Remember attending a rock concert and "flicking your Bic"? The sea of flames was a sight to see. Today, however, no one is flicking—theyre clicking. As I saw at two concerts at the recent CTIA Wireless conference, the flash of Bics has been replaced by the glow of the Sanyo VM4500, the Motorola V400 or the Samsung E715.
Arms in the air, fans grabbed pictures and video clips of Train and Alanis Morissette in crystal clarity to send to their friends. I couldnt help but think about friends sneaking in cassette tape decks to bootleg a show. It wont be long before whole concerts can be recorded onto a single handset.
This new "flame" is not lost on Steve Largent, the former NFL star wide receiver who is the new CEO of CTIA, the wireless advocacy group and conference host. Wireless is going to be "the third screen in peoples lives, right behind the TV and computer screen," Largent predicted during his keynote address.
The growth is certainly there. There are now 163,000 cell sites in the United States, up from 13,000 10 years ago, Largent said. In that same time span, industry revenue has grown to $87 billion, up from $12 billion; subscribers have grown to 160 million, from 16 million. More camera phones (75 million) were sold last year than stand-alone digital cameras (50 million), Largent said.
The problem: The fastest-growing wireless-related add-on service is ring tones, including ring-back tones, which Largent pins at $3.5 billion worldwide, or 10 percent of the recording industrys annual revenue.
The ring-tone business has little to offer enterprises that are desperate for productivity gains. Thats why the news is welcome that wireless carriers such as Cingular, Verizon, Sprint and T-Mobile are embarking on new partnerships with handset makers and software developers to deliver enterprise applications.
The carriers, or "operators," as the handset and software partners like to call them, have been slow to involve such partners, but fear of being marginalized as "bit pipes" has spurred the carriers into involving the experts to develop sales force automation and similar applications for mobile professionals.
Still, the enterprise is not a main focus of any of these players. Much of the talk at CTIA Wireless was about what is the "killer app" of mobility. For now, that app is still just "talk," with a little e-mail or text messaging thrown in.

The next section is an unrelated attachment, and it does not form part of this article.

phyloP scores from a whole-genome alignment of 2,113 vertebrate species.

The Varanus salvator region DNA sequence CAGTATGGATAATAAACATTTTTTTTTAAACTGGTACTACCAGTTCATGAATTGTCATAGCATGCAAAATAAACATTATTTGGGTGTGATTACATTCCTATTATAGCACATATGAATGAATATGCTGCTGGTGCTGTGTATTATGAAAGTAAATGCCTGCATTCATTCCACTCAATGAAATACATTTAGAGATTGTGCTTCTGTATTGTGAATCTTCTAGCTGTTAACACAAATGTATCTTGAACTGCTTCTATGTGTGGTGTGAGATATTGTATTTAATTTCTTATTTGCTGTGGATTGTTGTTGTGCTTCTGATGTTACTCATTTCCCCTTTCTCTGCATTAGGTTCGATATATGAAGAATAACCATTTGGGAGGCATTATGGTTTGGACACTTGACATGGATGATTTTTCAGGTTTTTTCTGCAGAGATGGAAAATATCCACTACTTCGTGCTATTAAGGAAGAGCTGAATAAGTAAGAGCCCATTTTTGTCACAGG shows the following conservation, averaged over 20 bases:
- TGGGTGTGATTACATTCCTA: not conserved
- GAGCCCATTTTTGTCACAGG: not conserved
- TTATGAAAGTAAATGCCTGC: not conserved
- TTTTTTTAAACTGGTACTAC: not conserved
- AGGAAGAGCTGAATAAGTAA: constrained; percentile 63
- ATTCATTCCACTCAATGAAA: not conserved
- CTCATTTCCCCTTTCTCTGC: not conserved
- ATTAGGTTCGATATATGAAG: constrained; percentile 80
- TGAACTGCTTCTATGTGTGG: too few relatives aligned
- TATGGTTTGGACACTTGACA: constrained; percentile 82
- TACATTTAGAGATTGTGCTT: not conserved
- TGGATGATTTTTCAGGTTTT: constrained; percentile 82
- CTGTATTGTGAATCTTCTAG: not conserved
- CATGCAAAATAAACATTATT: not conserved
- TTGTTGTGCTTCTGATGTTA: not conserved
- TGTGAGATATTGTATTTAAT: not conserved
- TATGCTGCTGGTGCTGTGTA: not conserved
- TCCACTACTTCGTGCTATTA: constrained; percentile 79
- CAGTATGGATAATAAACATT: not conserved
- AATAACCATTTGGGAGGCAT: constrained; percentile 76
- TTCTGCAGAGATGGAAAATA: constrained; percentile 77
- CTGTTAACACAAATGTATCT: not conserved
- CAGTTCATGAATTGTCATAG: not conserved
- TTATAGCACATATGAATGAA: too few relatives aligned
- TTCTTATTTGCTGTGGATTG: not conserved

Another mobile application is "location, location, location," said Alan Gatherer of Texas Instruments. "Location in terms of being able to know where you are, have the phone [know] where you are, tracking weather and traffic." This knowledge is nice, but it doesnt generate enhanced productivity for many enterprises.
What consumers want from wireless now is personal convenience, a fashion accessory and cachet with the hip crowd. FCC Chairman Michael Powell is right when he says we are working to build out wireless mobility, ubiquity, convenience and reliability for when todays teens enter the work force, perhaps five years from now. Thats when there will be a true demand for making mobility an inseparable part of the enterprise.
Thats about how long it may take to get the networks and other infrastructure ready. As networking pioneer Bob Metcalfe noted at the conference, network integration of cellular, wire-line, cable, satellite and the Internet is key, but it will take some work.
"IP needs to be fixed," Metcalfe said, pointing to IPv6 as a remedy. Also on his to-do list are security, quality of service, billing and spectrum. "Internet invaders view spectrum as the incumbents withholding technology," Metcalfe said. "The good news is that the FCC has a good attitude about liquidity and spectrum."
For all the bright spots of the future, theres much work to be done to get there. In addition, each new advance of technology brings new problems, as we see from todays camera phones, which are beginning to be banned from corporations that want to protect sensitive information. "As bandwidth goes up, the file sharing of video will also go up," Metcalfe said. "And Hollywood is doomed."
News Editor Scot Petersen can be reached at email@example.com.
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